Hosting web sites abroad, who loses?
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Thousands of dollars are drained into Western countries’ coffers due to the high number of local web sites hosted abroad, investigations have revealed.
With a significant number of Rwandan web sites hosted overseas, local Internet service providers incur high costs that are, in turn, passed on to ordinary citizens surfing the sites.
Estimates put the cost incurred by Internet service providers to access local web sites hosted abroad as high as $10,000 (about Rwf8 million) per month for large web sites, a cost which is passed down to consumers.
A recent study by the Internet Society, a global organisation that promotes the use of Internet, established that there is heavy economic drainage stemming from overseas hosting of Rwandan content.
Although it may initially appear cheaper to host a web site abroad compared to Rwanda, costs incurred to access content across the year exceed the cost of hosting.
The study’s findings established that while the cost of hosting abroad could be as low as $149 annually compared to about $260 for local web-hosting, the overall cost incurred to access content on the platforms could be as high as $10,000, and slower bandwidth (Internet speed) compared to locally hosted sites.
“This demonstrates that there is a large negative externality involved with overseas hosting of Rwandan content. For instance, for a yearly savings of $111 to this particular local content provider, a cost of $13,500 (about Rwf10.5 million) was imposed on ISPs, which, in turn, is passed over to Rwandan end-users,” the survey’s findings show.
“Furthermore, this is just one website, albeit one of the larger ones, and we expect that there are multiple cases of these externalities occurring.”
With some players in the industry estimating that up to about 2000 local web sites could be hosted out of the country, it emerges that the financial drainage is relatively high.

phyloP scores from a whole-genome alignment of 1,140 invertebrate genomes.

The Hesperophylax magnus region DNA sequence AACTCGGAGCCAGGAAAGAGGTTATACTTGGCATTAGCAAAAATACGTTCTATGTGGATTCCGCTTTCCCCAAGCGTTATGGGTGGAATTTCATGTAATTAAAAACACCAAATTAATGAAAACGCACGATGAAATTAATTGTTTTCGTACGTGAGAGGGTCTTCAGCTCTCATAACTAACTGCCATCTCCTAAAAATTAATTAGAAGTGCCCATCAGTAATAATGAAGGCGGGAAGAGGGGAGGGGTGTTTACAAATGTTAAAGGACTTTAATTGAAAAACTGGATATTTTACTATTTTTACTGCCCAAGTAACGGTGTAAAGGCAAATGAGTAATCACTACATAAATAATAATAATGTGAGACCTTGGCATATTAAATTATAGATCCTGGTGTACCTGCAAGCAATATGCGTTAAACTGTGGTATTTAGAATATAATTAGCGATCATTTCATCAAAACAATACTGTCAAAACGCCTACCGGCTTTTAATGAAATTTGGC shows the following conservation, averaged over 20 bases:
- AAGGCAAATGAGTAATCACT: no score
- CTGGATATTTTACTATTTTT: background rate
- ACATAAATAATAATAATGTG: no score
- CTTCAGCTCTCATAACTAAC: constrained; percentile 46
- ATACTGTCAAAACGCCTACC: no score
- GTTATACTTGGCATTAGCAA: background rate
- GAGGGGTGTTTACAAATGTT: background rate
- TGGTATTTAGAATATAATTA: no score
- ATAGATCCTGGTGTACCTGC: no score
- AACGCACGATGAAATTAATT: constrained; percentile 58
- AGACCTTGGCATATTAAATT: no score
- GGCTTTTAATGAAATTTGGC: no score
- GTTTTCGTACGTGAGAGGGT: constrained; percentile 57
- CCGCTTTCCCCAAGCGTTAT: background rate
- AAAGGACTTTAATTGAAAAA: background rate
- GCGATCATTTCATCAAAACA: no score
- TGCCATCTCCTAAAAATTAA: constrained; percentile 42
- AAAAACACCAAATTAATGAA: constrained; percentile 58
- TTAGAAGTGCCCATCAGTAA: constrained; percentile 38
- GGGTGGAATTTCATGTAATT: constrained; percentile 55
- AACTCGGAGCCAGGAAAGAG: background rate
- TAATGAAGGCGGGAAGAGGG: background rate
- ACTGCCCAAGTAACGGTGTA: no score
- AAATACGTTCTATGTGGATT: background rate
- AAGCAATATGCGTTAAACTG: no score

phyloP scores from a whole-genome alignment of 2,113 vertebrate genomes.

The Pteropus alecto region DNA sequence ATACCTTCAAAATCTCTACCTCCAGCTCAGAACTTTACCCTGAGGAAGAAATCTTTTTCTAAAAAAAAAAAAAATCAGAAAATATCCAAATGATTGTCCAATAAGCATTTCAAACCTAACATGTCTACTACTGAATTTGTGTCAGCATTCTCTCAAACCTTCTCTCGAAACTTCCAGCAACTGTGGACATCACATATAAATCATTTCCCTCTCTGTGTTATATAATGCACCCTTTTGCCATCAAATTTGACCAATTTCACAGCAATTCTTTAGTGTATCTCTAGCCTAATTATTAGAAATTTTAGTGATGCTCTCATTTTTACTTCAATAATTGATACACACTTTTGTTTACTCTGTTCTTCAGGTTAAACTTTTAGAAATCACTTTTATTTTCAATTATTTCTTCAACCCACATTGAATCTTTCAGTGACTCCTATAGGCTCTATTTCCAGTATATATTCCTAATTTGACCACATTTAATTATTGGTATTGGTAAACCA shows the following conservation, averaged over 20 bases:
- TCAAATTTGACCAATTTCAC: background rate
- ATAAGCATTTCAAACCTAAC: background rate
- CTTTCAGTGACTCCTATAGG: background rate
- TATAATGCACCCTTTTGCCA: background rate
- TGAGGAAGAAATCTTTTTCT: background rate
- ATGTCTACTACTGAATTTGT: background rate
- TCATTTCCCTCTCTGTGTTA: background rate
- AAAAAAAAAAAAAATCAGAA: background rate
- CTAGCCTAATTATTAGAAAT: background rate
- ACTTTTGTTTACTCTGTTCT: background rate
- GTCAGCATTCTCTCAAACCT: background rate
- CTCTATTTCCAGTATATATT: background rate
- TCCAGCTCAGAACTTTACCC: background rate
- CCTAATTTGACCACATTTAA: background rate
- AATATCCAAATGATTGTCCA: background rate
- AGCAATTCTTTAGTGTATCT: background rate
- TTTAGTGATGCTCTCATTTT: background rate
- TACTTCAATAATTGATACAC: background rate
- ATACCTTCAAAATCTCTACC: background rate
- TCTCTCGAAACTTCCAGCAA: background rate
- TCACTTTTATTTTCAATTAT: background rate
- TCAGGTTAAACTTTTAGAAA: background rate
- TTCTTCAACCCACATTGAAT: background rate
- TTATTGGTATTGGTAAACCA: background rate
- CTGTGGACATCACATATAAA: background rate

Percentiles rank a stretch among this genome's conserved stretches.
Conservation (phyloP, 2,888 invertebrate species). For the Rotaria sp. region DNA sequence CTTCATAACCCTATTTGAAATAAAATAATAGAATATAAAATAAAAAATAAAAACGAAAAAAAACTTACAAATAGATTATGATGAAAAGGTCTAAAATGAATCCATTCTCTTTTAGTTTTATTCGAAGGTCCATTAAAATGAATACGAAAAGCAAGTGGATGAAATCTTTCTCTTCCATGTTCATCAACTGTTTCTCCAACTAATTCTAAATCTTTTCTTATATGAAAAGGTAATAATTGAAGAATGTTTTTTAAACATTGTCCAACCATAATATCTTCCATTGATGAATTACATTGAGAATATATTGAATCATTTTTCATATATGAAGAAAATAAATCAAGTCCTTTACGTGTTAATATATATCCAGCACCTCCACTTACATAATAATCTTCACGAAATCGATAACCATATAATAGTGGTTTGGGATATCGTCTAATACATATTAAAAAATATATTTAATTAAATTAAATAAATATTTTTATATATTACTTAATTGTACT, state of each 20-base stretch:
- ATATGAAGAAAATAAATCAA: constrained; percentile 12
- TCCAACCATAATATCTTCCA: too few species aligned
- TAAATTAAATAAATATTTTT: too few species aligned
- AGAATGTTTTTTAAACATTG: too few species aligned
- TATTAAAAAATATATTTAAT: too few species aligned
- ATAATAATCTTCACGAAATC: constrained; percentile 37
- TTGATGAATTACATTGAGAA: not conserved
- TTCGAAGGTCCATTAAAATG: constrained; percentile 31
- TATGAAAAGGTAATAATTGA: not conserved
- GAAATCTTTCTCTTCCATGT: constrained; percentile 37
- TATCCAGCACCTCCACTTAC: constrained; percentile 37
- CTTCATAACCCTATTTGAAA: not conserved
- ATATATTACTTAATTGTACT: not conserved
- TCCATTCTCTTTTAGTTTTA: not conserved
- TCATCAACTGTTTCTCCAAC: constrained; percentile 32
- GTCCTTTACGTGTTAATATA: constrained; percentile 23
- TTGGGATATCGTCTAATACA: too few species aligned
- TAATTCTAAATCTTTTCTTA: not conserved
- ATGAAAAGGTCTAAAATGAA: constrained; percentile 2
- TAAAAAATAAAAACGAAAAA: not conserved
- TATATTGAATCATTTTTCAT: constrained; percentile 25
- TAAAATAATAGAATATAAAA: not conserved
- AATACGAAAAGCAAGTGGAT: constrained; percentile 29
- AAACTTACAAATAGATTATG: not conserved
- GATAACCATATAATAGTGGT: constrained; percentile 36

A spot check by The New Times revealed that a majority of popular web sites in the country with high daily traffic such as news web sites, entertainment sites, online sales outlets and job advertisement sites are hosted abroad, mostly in the US.
Most of them said they prefer to host their sites abroad as they are assured of quality and prompt online support when need be as well as quality services.
The report attributed the differences of the cost of web hosting in Rwanda and abroad to economies of scale, whereby Rwandan data centres tend to have higher costs than their international data centre competitors, due to higher number of clients and lower energy costs.
Ghislain Nkeramugaba, chief operating officer of Rwanda Information and Communication Technology Association (RICTA), told The New Times that although it is cheap to host the content in Europe or the Americas, it is expensive for the end-user to access and consume the content.
However, Nkeramugaba noted that subscribing to the cheaper hosting option abroad caused a majority of sites to have relatively lower speed compared to those hosted locally.
“All content hosted locally are many times faster than those hosted outside the country. In content distribution, the distance from where the data seats and where the viewer is located, plays a big role in end-user experience,” he said.
Superior technical advancement
Nkeramugaba admitted that some local firms prefer to host their domains abroad due to the developed digital economies guaranteeing quality support services.
“The Western economies developed their digital economies hence the prompt online support. However, the local web hosting firms also offer good online support. This will continue to improve more and more as content is hosted locally,” Nkeramugaba said.
To improve the reputation of local web hosting, the organisation has accredited all local web hosts of .rw as well as resellers and registers and is also working with local firms to raise awareness.
“The development of local web hosting business is paramount in creating a local digital economy. It takes continuous and relentless efforts, especially in aspects such as education and awareness. RICTA, with its .rw domain, has embarked on a project to enable the local web hosting,” he said.
Eddie Kayihura, chief executive of Broadband Systems Corporation, one of the largest Internet service providers in the country, said reluctance by local firms to host sites locally can be addressed by awareness on the advantages and perks that come with doing so.
By hosting locally, he said, a lot of revenue would be retained by the country, including connectivity fees and hosting fees.
Kayihura cited significant improvement made by local hosting agencies in recent years to meet international standards.
Addressing the issues of online support and security concerns, he said that there are a number of ‘sensitive’ web sites and applications hosted locally and were working well with no issues.
“We do have some very ‘sensitive’ web sites and applications hosted in the country that are involved in tax paying, banking and even sites with a lot of visibility such as government agencies and ministries,” he said.